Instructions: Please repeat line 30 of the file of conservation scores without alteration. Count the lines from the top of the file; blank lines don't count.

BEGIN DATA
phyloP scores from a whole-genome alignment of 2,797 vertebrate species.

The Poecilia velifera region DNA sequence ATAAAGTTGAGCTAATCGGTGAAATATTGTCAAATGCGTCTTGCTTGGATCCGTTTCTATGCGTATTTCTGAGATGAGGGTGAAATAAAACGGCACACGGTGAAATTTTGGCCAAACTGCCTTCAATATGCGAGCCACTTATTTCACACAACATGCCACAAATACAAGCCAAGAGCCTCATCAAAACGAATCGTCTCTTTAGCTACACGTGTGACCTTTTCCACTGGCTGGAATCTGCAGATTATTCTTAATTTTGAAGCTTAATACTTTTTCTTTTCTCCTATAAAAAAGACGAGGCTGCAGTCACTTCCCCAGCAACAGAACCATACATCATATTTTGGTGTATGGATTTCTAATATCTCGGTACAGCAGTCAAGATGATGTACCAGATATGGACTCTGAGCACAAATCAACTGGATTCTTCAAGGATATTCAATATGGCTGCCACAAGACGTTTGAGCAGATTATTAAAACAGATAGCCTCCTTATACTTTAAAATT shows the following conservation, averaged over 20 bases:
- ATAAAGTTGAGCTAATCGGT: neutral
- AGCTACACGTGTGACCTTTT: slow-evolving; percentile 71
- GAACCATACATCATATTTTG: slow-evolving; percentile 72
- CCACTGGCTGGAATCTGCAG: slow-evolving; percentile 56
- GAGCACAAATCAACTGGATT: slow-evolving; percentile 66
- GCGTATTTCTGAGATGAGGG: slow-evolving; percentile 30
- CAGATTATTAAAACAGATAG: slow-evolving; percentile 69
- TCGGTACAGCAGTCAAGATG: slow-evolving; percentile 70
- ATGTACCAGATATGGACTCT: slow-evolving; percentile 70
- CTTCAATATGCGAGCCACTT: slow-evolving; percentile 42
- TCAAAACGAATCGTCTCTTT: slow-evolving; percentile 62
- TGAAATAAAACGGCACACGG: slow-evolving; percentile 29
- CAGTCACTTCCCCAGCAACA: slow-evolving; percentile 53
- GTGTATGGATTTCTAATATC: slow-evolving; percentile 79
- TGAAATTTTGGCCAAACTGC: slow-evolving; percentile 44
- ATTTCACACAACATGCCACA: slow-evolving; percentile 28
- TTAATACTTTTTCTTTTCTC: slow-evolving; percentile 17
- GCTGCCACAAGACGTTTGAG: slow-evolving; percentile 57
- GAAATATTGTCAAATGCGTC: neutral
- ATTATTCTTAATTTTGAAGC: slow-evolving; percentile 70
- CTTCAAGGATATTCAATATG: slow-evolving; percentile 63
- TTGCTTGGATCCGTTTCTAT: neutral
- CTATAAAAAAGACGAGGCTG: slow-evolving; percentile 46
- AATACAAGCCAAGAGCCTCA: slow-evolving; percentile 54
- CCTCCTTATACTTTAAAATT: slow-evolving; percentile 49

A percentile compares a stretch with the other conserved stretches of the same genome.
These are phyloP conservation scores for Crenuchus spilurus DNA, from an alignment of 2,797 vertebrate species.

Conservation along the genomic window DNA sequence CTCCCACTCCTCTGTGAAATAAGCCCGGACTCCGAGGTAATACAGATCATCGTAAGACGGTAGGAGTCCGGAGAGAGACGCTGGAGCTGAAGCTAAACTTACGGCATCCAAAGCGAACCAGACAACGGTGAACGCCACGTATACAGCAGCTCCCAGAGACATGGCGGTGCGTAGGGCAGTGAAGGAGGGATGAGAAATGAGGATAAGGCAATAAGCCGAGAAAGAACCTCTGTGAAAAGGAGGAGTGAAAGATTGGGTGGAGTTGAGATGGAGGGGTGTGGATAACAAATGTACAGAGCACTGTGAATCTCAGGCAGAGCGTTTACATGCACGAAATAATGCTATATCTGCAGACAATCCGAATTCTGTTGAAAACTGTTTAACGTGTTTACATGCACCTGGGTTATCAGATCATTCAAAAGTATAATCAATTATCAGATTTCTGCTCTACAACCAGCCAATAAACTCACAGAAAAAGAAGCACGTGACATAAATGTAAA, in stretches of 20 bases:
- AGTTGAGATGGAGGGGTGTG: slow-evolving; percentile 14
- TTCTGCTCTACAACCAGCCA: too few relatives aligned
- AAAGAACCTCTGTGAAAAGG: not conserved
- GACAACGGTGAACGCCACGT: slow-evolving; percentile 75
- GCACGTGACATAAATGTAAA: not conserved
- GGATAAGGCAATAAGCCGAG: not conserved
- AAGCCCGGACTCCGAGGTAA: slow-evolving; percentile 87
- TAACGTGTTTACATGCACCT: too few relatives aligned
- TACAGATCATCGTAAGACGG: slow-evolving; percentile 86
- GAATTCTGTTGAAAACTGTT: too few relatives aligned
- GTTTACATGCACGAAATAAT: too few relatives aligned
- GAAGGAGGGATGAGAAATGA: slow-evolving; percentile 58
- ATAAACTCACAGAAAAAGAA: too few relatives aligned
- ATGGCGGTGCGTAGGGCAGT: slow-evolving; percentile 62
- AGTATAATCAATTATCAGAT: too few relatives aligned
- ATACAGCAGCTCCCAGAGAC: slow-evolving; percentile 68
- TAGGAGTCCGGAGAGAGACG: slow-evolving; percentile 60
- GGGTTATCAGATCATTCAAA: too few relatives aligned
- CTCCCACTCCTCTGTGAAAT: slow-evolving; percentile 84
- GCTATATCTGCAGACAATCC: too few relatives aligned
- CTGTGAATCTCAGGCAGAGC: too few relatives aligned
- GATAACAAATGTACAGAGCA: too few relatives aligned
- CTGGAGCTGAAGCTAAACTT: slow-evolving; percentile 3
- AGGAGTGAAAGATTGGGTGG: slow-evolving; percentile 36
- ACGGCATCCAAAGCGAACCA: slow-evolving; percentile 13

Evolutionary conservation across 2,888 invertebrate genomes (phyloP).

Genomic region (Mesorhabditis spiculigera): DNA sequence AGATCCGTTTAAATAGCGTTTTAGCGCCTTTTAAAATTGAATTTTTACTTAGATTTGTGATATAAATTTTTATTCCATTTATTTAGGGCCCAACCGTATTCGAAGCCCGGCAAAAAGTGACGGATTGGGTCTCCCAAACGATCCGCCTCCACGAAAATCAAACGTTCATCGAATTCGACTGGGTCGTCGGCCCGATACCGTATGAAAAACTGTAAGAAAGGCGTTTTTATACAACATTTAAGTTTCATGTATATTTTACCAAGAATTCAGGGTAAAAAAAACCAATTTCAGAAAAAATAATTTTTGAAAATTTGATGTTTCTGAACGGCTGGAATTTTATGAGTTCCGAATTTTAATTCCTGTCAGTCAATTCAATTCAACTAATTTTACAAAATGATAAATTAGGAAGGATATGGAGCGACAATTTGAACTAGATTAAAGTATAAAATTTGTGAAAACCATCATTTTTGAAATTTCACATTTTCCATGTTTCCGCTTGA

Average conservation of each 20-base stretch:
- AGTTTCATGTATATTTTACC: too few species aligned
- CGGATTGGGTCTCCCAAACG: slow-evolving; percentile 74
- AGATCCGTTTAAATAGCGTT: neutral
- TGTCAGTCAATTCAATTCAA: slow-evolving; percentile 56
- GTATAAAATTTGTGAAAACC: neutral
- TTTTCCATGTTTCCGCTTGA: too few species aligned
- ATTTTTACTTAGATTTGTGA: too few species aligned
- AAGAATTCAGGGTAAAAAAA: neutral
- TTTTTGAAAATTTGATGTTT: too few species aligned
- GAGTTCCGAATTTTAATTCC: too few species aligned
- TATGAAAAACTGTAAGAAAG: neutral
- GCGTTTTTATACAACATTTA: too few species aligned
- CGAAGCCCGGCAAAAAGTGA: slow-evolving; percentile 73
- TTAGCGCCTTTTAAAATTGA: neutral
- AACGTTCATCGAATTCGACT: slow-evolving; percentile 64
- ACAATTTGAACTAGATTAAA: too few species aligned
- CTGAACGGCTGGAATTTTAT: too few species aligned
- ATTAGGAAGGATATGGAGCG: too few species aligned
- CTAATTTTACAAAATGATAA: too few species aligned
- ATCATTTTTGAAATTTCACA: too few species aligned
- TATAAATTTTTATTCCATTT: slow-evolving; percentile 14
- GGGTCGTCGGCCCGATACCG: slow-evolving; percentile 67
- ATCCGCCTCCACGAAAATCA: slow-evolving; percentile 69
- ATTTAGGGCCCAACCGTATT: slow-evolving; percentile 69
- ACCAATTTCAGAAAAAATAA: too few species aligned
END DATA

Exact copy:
Conservation along the genomic window DNA sequence CTCCCACTCCTCTGTGAAATAAGCCCGGACTCCGAGGTAATACAGATCATCGTAAGACGGTAGGAGTCCGGAGAGAGACGCTGGAGCTGAAGCTAAACTTACGGCATCCAAAGCGAACCAGACAACGGTGAACGCCACGTATACAGCAGCTCCCAGAGACATGGCGGTGCGTAGGGCAGTGAAGGAGGGATGAGAAATGAGGATAAGGCAATAAGCCGAGAAAGAACCTCTGTGAAAAGGAGGAGTGAAAGATTGGGTGGAGTTGAGATGGAGGGGTGTGGATAACAAATGTACAGAGCACTGTGAATCTCAGGCAGAGCGTTTACATGCACGAAATAATGCTATATCTGCAGACAATCCGAATTCTGTTGAAAACTGTTTAACGTGTTTACATGCACCTGGGTTATCAGATCATTCAAAAGTATAATCAATTATCAGATTTCTGCTCTACAACCAGCCAATAAACTCACAGAAAAAGAAGCACGTGACATAAATGTAAA, in stretches of 20 bases: